Informed Employer: No “I” in “Team” – Or Is There? Managers’ Individual Liability in FMLA Claims Informed Employer: No “I” in “Team” – Or Is There? Managers’ Individual Liability in FMLA Claims

Informed Employer: No “I” in “Team” – Or Is There? Managers’ Individual Liability in FMLA Claims

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High Court Ruling Over 401(k) Plans Could Prompt More Lawsuits
The possible conflicts of interest within the investment industry that the Labor Department's new rules are targeting also have caught the attention of another high authority: the U.S. Supreme Court. George Morgan, a former stockbroker and now a finance instructor at the University of Nebraska at Omaha, said the court's 9-0 ruling in 2015 essentially says many American workers are being overcharged on management fees and expenses by their 401(k) retirement plans.
(Source: Omaha World-Herald, 2016-04-07) Read the full article
Facing Tie, High Court Seeks Compromise in Birth Control Lawsuit
Facing the distinct possibility of a 4-4 tie in the contraception coverage case before the Supreme Court, justices issued a rare order directing each side to submit briefs outlining a potential compromise. Opening arguments for Zubik v. Burwell began in a case that will decide whether the government's exemptions to the Affordable Care Act's birth control coverage mandate for religiously affiliated organizations are still a violation of a decades-old religious freedom law.
(Source: Fierce Health Payer, 2016-03-30) Read the full article
Grad Students Ask Regulator to Consider Whether They're Employees
Graduate students at private universities are asking regulators to consider these questions: Are we employees, or not? Can we join a union? The National Labor Relations Board recently decided to review its previous position, reigniting debate within the ivory tower.
(Source: NPR, 2016-04-07) Read the full article
Workers Without Paid Sick Leave More Likely to Postpone Care
Workers who lack paid sick leave are more likely to delay or reject medical treatment than workers who have paid sick leave, according to a study from Florida Atlantic University. Researchers examined data of nearly 19,000 working adults – about 10,500 of whom had paid sick leave – from the 2013 National Health Interview Survey.
(Source: Safety + Health, 2016-03-14) Read the full article
California Governor Signs Bill Raising Minimum Wage to $15
Gov. Jerry Brown of California signed a bill that would raise the minimum wage to $15 an hour by 2022, placing the state at the center of a closely watched economics experiment. The bill was previously approved by the Democratic-controlled Legislature.
(Source: The New York Times, 2016-04-04) Read the full article
Large Corporations Pool Employees' Health Care Data to Cut Costs
This year, 20 enterprise level corporations intend to work together to determine whether they can crack the tough nut of controlling health care costs. The Health Transformation Alliance founders decided that by examining health data from their combined 4 million covered employees, answers will begin to emerge.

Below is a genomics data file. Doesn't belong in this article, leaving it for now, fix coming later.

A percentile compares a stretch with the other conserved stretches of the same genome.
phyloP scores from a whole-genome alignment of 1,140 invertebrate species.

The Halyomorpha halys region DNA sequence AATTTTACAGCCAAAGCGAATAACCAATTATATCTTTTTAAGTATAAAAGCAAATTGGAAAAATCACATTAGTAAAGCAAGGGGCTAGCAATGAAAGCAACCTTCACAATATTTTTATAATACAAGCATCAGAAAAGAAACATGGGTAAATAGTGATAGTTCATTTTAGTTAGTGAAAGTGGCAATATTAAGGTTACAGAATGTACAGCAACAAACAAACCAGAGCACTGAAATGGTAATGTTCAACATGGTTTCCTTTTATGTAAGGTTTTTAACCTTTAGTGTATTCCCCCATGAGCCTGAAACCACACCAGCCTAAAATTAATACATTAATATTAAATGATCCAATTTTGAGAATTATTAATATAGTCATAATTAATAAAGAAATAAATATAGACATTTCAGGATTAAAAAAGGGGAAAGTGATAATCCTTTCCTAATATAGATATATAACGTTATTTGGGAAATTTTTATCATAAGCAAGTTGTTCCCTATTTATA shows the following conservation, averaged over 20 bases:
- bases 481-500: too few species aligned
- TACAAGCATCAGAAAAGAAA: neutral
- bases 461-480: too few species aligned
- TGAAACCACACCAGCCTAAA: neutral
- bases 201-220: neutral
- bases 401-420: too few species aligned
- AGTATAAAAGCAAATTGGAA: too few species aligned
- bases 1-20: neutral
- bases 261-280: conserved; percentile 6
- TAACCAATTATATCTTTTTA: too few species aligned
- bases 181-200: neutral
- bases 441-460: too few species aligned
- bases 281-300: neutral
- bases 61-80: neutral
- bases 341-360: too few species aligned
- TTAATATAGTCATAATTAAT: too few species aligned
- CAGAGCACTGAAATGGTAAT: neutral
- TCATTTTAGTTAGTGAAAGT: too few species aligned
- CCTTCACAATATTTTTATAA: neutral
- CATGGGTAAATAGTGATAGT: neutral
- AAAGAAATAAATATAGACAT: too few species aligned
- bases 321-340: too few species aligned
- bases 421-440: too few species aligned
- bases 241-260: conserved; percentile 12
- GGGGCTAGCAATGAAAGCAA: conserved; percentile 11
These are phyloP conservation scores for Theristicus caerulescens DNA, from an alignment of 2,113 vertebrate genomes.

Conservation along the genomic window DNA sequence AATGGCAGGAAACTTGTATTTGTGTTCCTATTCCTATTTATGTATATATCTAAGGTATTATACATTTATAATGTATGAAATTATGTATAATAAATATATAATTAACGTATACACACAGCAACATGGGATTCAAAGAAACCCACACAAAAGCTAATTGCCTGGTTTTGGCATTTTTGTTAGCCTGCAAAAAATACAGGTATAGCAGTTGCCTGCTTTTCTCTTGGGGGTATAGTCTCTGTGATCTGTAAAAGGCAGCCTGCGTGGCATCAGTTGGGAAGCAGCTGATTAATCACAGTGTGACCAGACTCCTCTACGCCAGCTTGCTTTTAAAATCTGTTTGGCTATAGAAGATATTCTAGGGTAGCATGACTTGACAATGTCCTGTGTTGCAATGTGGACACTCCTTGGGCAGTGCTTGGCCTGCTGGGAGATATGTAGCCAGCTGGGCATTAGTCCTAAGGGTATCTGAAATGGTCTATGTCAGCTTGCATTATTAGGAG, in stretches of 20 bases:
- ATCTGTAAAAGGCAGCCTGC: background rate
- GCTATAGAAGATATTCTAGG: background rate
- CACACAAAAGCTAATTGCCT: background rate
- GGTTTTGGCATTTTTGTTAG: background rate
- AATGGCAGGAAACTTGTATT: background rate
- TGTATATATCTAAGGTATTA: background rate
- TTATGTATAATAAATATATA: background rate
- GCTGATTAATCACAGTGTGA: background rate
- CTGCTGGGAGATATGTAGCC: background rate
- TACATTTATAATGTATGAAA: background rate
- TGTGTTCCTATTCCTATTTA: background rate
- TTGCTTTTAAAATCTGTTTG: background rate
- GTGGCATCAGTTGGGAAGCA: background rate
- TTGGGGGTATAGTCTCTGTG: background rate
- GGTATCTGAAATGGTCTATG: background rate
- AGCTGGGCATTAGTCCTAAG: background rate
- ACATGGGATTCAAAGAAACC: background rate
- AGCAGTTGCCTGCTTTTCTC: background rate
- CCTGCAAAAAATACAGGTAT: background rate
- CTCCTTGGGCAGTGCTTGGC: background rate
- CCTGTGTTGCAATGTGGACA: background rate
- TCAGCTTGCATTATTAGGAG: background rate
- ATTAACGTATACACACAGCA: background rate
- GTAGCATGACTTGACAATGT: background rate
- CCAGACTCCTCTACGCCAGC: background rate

(Source: BenefitsPro, 2016-04-04) Read the full article
Firms Grapple with Allowing Employees to Bring Kids to Workplace
Employers and workers have become more conscious of the need to maintain work-life balance, whether by turning off work mobile devices at home, taking more vacation time or working from home. Yet one possibility of helping that balance, at least for parents, has remained relatively taboo: bringing kids into the workplace.
(Source: Pittsburgh Post-Gazette, 2016-04-04) Read the full article
'Bridge Employment' Changing What Retirement Really Means
Today, the journey toward complete withdrawal from the labor force can last many years. Economists refer to the transition period as "bridge employment," and as more and more Americans either choose or are forced into bridge employment, the expectation of what retirement actually means is rapidly changing.
(Source: Tampa Tribune, 2016-03-30) Read the full article
 
 
 
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No “I” in “Team” – Or Is There? Managers’ Individual Liability in FMLA Claims


Justin Spack

Sophisticated and savvy employers are constantly performing risk-benefit analyses in all aspects of their business, including legal exposure. Often, a company must determine whether the risks – both practical and legal – justify the potential benefit of any given action. While this risk assessment process is nothing new to most managers or company officials, the risk analyzed is generally limited to what liability the company might face. A recent decision from a federal court of appeal highlights that managers want to be thinking about his or her own personal exposure if the manager unlawfully denies an employee benefits under the Family and Medical Leave Act (FMLA).

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H-1B Cap and F-1 STEM OPT Update


Christl Glier & Jenifer Brown

As expected, United States Citizenship and Immigration Services (“USCIS”) announced last week that the H-1B quota for fiscal year 2017 has been reached. The immediate exhaustion of available H-1B visas, which has now been the case for four consecutive years, results in a computer-generated “lottery” to select the cases which will be processed. USCIS’ announcement on the timeline for that lottery and number of total applications received is expected soon. As only 85,000 new H-1B visa petitions can be approved under the quota (65,000 under the regular H-1B “cap” and 20,000 under the Master’s degree exemption), hundreds of thousands of foreign national professionals will likely be left searching for other options.

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